Almost a third of South African businesses surveyed for PWC’s Global Economic Crime and Fraud Survey 2018 were affected by cybercrime over the past two years, ranking South Africa second for cybercrime, globally.
by Simeon Tassev, MD and qualified security assessor at Galix Networking
On top of that, more than a quarter of local respondents consider cybercrime to be the most disruptive economic crime that will affect their organisations over the next 24 months.
There is no question: cybercrime has pushed the awareness of cybersecurity and risk to the top of the pile and along with it the need for a well thought out Governance, Risk and Compliance (GRC) strategy.
The escalation of cybersecurity threats over the past few years has shifted the way businesses view risk and the management thereof. In addition, Ransomware and other prevalent malware attacks have increased many business’ investments in cybersecurity solutions. However, with the impact of these threats extending beyond IT to affect business operations and tear at the value of data, it has also shone a spotlight on the way businesses manage their GRC strategies.
Governance, enterprise risk management and regulatory compliance are elements which combine to form an organisation’s GRC strategy. This strategy used to be regarded as a “nice to have” but is now considered to underpin and align the enterprise’s IT, security and business strategies.
With the surge in cybercrime, it has spurred governing bodies to take action, imposing regulations that define how businesses protect and store personal information so that it remains out of the hands of cybercriminals. Businesses are compelled to comply with the likes of GDPR and will soon be expected to be compliant with the Protection of Personal Information (PoPI) Act as well. This focus on regulatory compliance has shot cybersecurity from a purely IT function to become a business GRC concern.
However, not all businesses have paired GRC with cybersecurity yet, and policies outlined by GRC strategies may not incorporate the risks of cyberattacks or the processes, controls and mechanisms required to enforce cybersecurity.
GRC has traditionally been approached by most organisations as a ‘tick box’ exercise, though the rise in cybercrime has elevated the risk potential. Businesses consider cybercrime to be less of a potential threat to their business and more of a likely eventuality, meaning that their approach to GRC not only needs to take cybersecurity into account now, but also needs to be re-evaluated and updated more frequently than before.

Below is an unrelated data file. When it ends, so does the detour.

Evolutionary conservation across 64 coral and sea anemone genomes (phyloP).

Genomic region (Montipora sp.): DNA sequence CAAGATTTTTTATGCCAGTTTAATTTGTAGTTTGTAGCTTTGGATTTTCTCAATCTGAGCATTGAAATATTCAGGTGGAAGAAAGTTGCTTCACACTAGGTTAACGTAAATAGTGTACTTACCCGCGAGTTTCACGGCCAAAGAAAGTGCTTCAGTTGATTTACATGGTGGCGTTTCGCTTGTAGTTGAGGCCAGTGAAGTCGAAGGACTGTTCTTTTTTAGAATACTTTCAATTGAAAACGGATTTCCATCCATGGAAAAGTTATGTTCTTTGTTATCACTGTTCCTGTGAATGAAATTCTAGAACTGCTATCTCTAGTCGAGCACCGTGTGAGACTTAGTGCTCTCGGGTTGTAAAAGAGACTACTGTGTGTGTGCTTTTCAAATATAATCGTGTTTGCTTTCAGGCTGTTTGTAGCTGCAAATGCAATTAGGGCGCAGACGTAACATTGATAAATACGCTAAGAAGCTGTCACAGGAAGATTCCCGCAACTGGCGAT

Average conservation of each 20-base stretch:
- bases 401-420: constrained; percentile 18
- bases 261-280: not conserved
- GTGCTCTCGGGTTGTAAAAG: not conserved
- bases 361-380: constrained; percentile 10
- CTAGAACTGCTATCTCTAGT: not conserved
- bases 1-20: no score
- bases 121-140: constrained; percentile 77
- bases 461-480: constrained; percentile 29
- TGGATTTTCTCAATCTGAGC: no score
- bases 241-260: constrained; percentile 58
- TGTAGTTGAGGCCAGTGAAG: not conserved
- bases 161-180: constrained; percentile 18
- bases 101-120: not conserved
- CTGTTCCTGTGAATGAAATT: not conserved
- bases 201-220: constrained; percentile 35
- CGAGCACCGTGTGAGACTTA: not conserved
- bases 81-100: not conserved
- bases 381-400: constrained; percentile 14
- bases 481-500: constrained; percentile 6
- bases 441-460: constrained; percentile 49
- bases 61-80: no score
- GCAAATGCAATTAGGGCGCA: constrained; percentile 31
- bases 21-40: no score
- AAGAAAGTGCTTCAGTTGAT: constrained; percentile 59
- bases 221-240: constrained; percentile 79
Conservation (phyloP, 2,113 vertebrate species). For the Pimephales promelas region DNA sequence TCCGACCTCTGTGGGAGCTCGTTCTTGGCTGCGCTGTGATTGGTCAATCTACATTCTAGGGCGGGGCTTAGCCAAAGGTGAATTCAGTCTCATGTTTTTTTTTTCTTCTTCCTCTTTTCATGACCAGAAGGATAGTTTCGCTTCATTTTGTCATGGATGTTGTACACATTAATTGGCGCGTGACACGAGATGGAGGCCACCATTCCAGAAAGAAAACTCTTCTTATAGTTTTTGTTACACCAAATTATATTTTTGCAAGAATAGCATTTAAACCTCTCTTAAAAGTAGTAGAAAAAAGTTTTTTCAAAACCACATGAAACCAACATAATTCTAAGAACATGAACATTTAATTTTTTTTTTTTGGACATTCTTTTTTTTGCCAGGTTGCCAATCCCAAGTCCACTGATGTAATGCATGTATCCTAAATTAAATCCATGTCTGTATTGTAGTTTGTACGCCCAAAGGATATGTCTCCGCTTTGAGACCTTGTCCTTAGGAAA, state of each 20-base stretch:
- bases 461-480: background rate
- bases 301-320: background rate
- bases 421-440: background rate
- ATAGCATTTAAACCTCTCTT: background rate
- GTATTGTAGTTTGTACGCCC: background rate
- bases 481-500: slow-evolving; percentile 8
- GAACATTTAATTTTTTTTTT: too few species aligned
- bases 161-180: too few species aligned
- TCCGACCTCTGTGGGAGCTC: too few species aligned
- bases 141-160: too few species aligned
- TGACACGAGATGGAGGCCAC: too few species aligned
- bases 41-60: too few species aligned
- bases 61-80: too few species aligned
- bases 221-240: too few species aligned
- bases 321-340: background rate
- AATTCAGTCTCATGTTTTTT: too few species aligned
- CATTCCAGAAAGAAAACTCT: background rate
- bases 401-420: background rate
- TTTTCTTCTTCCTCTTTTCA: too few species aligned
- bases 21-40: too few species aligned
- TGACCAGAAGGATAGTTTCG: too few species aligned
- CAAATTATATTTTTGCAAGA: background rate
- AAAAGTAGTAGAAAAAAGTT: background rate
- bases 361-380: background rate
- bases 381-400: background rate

In addition, the understanding of what is considered ‘acceptable risk’ has shifted from annual risk monitoring and possible risk occurrence to identifying real threats on their assets and operations and planning accordingly.
As more businesses are impacted by cybercrime, like Ransomware, the risk to business becomes more real – and businesses are responding by incorporating cybersecurity measures into their GRC strategies.
Proactive GRC strategies that take cybersecurity into account help to create more internal – and external – awareness of risk through the adding, implementing and continual updating of policies, procedures and rules.
GRC is something that many large organisations have always done and are now adapting to include cybersecurity, however, smaller businesses may not have GRC policies in place at all. With GDPR and PoPIA compliance becoming necessary regardless of the size of a business, smaller organisations are going to need to build GRC strategies and apply the same principles in their businesses. To do so, they will need to understand the risks they have and the controls and mechanisms they can leverage to mitigate them.
The types of cybercrimes that have impacted local businesses have indicated that the goal of cybercriminals is primarily to make a profit. While larger businesses may prove to be more profitable targets and will certainly not stop being targeted, smaller businesses with less defined GRC policies and the likelihood of a smaller investment in cybersecurity may prove to be easier targets.
All businesses need to evaluate their GRC strategy, ensuring they have one in place that covers risks from all angles, and that takes the latest security concerns into account alongside traditional risks.
Businesses who do not have a solid GRC strategy in place, or who continue to view this as a simple ‘tick box’ exercise are likely to be affected by cybercrime sooner or later. Although there is no guarantee against cybercrime, having the right processes, policies, controls and supporting tools in place is the only way to guard against attack and reduce the risks.